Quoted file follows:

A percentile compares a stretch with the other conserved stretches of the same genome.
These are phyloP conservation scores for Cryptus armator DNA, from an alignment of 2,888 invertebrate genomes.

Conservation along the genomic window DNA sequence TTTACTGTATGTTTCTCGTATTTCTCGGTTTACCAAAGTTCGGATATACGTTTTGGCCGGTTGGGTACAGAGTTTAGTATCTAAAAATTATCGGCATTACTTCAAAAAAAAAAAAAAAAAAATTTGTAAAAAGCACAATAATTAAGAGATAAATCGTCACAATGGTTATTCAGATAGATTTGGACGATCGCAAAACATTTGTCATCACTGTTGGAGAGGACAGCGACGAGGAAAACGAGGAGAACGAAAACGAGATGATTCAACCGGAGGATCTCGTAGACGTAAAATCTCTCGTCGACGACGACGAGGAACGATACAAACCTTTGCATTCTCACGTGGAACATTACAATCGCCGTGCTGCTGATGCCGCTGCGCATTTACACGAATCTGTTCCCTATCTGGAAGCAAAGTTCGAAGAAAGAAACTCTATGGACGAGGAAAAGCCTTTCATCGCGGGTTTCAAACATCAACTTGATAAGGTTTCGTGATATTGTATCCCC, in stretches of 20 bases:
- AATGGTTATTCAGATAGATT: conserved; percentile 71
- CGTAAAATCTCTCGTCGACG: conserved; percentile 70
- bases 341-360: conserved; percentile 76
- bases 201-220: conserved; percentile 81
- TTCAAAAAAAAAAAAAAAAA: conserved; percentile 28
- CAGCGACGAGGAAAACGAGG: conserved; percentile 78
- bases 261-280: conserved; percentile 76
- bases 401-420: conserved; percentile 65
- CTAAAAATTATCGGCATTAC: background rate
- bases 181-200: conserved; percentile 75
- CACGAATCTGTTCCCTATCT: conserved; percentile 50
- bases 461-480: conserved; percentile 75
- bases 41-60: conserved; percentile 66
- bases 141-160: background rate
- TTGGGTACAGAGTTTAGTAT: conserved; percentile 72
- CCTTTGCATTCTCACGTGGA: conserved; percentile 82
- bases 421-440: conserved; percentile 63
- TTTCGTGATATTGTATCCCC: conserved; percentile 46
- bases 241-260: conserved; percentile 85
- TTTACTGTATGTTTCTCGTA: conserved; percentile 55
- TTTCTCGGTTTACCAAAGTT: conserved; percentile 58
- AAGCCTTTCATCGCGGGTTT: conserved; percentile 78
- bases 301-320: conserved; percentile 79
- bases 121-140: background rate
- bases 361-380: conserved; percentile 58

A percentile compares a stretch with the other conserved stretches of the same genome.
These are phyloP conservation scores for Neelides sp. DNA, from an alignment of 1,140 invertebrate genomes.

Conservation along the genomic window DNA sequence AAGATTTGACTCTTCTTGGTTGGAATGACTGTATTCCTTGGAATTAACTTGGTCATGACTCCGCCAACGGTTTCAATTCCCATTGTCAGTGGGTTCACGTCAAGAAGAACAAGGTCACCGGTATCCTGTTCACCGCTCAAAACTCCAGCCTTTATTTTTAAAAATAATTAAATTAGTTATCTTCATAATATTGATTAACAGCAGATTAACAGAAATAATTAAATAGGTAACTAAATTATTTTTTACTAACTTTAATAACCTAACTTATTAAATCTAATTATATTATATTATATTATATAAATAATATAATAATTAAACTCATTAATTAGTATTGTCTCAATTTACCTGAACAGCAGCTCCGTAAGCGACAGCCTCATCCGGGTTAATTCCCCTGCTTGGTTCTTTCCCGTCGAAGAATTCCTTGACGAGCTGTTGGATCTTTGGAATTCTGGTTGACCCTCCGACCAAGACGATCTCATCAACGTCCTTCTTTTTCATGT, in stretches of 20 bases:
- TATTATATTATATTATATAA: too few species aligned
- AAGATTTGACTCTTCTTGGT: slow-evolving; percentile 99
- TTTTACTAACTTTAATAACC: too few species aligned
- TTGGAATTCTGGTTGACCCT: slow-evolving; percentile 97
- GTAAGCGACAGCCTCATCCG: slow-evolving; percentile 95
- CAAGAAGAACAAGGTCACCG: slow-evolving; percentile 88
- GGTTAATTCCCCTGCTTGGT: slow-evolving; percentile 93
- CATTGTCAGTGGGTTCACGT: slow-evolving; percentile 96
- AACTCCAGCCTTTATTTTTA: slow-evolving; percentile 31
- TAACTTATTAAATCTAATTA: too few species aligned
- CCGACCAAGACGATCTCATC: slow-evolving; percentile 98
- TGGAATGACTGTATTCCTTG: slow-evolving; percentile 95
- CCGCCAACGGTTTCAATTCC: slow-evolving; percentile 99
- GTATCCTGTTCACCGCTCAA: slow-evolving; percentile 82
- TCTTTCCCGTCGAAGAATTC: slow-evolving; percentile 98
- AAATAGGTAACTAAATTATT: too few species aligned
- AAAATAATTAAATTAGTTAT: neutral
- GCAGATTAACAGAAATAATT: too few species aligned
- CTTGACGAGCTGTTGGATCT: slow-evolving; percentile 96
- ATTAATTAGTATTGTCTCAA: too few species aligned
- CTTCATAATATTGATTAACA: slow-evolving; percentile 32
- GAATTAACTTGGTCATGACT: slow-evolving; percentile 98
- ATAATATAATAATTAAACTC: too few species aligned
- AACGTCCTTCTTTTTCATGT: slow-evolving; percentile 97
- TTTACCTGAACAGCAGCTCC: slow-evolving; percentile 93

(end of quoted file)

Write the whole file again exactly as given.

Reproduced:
A percentile compares a stretch with the other conserved stretches of the same genome.
These are phyloP conservation scores for Cryptus armator DNA, from an alignment of 2,888 invertebrate genomes.

Conservation along the genomic window DNA sequence TTTACTGTATGTTTCTCGTATTTCTCGGTTTACCAAAGTTCGGATATACGTTTTGGCCGGTTGGGTACAGAGTTTAGTATCTAAAAATTATCGGCATTACTTCAAAAAAAAAAAAAAAAAAATTTGTAAAAAGCACAATAATTAAGAGATAAATCGTCACAATGGTTATTCAGATAGATTTGGACGATCGCAAAACATTTGTCATCACTGTTGGAGAGGACAGCGACGAGGAAAACGAGGAGAACGAAAACGAGATGATTCAACCGGAGGATCTCGTAGACGTAAAATCTCTCGTCGACGACGACGAGGAACGATACAAACCTTTGCATTCTCACGTGGAACATTACAATCGCCGTGCTGCTGATGCCGCTGCGCATTTACACGAATCTGTTCCCTATCTGGAAGCAAAGTTCGAAGAAAGAAACTCTATGGACGAGGAAAAGCCTTTCATCGCGGGTTTCAAACATCAACTTGATAAGGTTTCGTGATATTGTATCCCC, in stretches of 20 bases:
- AATGGTTATTCAGATAGATT: conserved; percentile 71
- CGTAAAATCTCTCGTCGACG: conserved; percentile 70
- bases 341-360: conserved; percentile 76
- bases 201-220: conserved; percentile 81
- TTCAAAAAAAAAAAAAAAAA: conserved; percentile 28
- CAGCGACGAGGAAAACGAGG: conserved; percentile 78
- bases 261-280: conserved; percentile 76
- bases 401-420: conserved; percentile 65
- CTAAAAATTATCGGCATTAC: background rate
- bases 181-200: conserved; percentile 75
- CACGAATCTGTTCCCTATCT: conserved; percentile 50
- bases 461-480: conserved; percentile 75
- bases 41-60: conserved; percentile 66
- bases 141-160: background rate
- TTGGGTACAGAGTTTAGTAT: conserved; percentile 72
- CCTTTGCATTCTCACGTGGA: conserved; percentile 82
- bases 421-440: conserved; percentile 63
- TTTCGTGATATTGTATCCCC: conserved; percentile 46
- bases 241-260: conserved; percentile 85
- TTTACTGTATGTTTCTCGTA: conserved; percentile 55
- TTTCTCGGTTTACCAAAGTT: conserved; percentile 58
- AAGCCTTTCATCGCGGGTTT: conserved; percentile 78
- bases 301-320: conserved; percentile 79
- bases 121-140: background rate
- bases 361-380: conserved; percentile 58

A percentile compares a stretch with the other conserved stretches of the same genome.
These are phyloP conservation scores for Neelides sp. DNA, from an alignment of 1,140 invertebrate genomes.

Conservation along the genomic window DNA sequence AAGATTTGACTCTTCTTGGTTGGAATGACTGTATTCCTTGGAATTAACTTGGTCATGACTCCGCCAACGGTTTCAATTCCCATTGTCAGTGGGTTCACGTCAAGAAGAACAAGGTCACCGGTATCCTGTTCACCGCTCAAAACTCCAGCCTTTATTTTTAAAAATAATTAAATTAGTTATCTTCATAATATTGATTAACAGCAGATTAACAGAAATAATTAAATAGGTAACTAAATTATTTTTTACTAACTTTAATAACCTAACTTATTAAATCTAATTATATTATATTATATTATATAAATAATATAATAATTAAACTCATTAATTAGTATTGTCTCAATTTACCTGAACAGCAGCTCCGTAAGCGACAGCCTCATCCGGGTTAATTCCCCTGCTTGGTTCTTTCCCGTCGAAGAATTCCTTGACGAGCTGTTGGATCTTTGGAATTCTGGTTGACCCTCCGACCAAGACGATCTCATCAACGTCCTTCTTTTTCATGT, in stretches of 20 bases:
- TATTATATTATATTATATAA: too few species aligned
- AAGATTTGACTCTTCTTGGT: slow-evolving; percentile 99
- TTTTACTAACTTTAATAACC: too few species aligned
- TTGGAATTCTGGTTGACCCT: slow-evolving; percentile 97
- GTAAGCGACAGCCTCATCCG: slow-evolving; percentile 95
- CAAGAAGAACAAGGTCACCG: slow-evolving; percentile 88
- GGTTAATTCCCCTGCTTGGT: slow-evolving; percentile 93
- CATTGTCAGTGGGTTCACGT: slow-evolving; percentile 96
- AACTCCAGCCTTTATTTTTA: slow-evolving; percentile 31
- TAACTTATTAAATCTAATTA: too few species aligned
- CCGACCAAGACGATCTCATC: slow-evolving; percentile 98
- TGGAATGACTGTATTCCTTG: slow-evolving; percentile 95
- CCGCCAACGGTTTCAATTCC: slow-evolving; percentile 99
- GTATCCTGTTCACCGCTCAA: slow-evolving; percentile 82
- TCTTTCCCGTCGAAGAATTC: slow-evolving; percentile 98
- AAATAGGTAACTAAATTATT: too few species aligned
- AAAATAATTAAATTAGTTAT: neutral
- GCAGATTAACAGAAATAATT: too few species aligned
- CTTGACGAGCTGTTGGATCT: slow-evolving; percentile 96
- ATTAATTAGTATTGTCTCAA: too few species aligned
- CTTCATAATATTGATTAACA: slow-evolving; percentile 32
- GAATTAACTTGGTCATGACT: slow-evolving; percentile 98
- ATAATATAATAATTAAACTC: too few species aligned
- AACGTCCTTCTTTTTCATGT: slow-evolving; percentile 97
- TTTACCTGAACAGCAGCTCC: slow-evolving; percentile 93